We don’t know about you, but the idea of living in a world without coffee seems unimaginable. Coffee is more than popular: it's ubiquitous. No other beverage is as revered or respected. It can be seen in offices, during commutes, and on kitchen countertops worldwide. But what would the world look like if coffee disappeared? Of course, we would be heartbroken and severely decaffeinated, but what would that disruption look like from a higher view?
Whole countries and economies would be affected.
Coffee comes in second place to oil when it comes to global sought-after commodities. With a worth over $100 billion worldwide, about half a trillion cups are consumed each year. That puts coffee ahead of commodities like natural gas, gold, sugar, and corn.
Coffee beans are not only used for brewing a cup of coffee, but also provide caffeine for beverages, pharmaceuticals, and cosmetics. Imagine how many brands and formulas would be affected by the loss of the gem we call coffee.
Jobs would be lost.
Between 600 million and 800 million people worldwide depend on coffee production for their full or partial daily survival—equivalent to at least 10 percent of the world’s population. Coffee is grown in over 50 countries in Asia, Africa, South America, Central America, and the Caribbean. Of those, South America ranked as the largest coffee producer, with Brazil producing about 43.2 million bags of coffee. The day-to-day impact coffee makes in the lives of so many people would be completely reversed.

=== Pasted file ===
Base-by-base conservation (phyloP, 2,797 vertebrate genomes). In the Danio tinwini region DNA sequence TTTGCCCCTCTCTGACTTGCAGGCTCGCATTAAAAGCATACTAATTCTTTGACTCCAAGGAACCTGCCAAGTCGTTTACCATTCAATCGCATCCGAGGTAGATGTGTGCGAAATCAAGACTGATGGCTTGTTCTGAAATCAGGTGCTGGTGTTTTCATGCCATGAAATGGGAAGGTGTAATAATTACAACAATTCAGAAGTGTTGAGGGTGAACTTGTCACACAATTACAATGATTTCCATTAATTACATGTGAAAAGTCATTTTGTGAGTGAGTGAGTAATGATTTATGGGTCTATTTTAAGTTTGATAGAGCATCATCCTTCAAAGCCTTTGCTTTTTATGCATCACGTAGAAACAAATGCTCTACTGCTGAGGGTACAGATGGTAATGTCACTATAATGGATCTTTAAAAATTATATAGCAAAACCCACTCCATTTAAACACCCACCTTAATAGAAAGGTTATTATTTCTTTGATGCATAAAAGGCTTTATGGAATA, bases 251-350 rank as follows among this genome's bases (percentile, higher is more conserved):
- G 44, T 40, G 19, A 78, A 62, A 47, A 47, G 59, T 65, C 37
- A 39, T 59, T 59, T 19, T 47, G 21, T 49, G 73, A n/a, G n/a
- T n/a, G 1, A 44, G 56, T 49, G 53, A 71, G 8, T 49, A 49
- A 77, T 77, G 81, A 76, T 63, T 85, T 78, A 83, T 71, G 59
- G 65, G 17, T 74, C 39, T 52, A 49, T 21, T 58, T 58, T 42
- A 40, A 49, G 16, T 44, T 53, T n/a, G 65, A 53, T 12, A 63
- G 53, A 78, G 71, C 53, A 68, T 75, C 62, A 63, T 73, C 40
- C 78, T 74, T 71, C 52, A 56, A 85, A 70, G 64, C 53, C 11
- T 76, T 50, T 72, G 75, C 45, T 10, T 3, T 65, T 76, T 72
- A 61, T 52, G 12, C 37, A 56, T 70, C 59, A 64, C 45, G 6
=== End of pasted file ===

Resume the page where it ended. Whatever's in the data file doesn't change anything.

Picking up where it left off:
Consumers would be bewildered.
The National Coffee Association and The Specialty Coffee Association of America conduct annual surveys regarding yearly coffee consumption. For 2019, they found over 50% of Americans over 18 years of age drink coffee every day. This represents over 150 million daily drinkers. 30 million American adults drink specialty coffee beverages daily; which include mochas, lattes, espressos, cappuccinos, iced beverages, etc.
Americans consume 400 million cups of coffee per day making the United States the leading consumer of coffee in the world. Just think of 150 million people without their daily coffee…
Business models would suffer.
If it seems like there are coffee shops popping up everywhere around you, you’re probably right. Last year, Allegra found there are approximately 35,616 coffee shops in the U.S. representing a market value of $45.4 billion. They predict the sector will reach 40,800 outlets by 2023, representing a five-year growth of 2.8 percent.
Larger companies, like Starbucks—the third-largest restaurant chain in the U.S—and global coffee trade owners, like Kraft, Philip Morris, Nestlé, Proctor and Gamble, and Sara Lee/Douwe Egberts, would need to revisit their business models and design a whole new approach to their business and marketing to supplement the loss of income-related directly to coffee.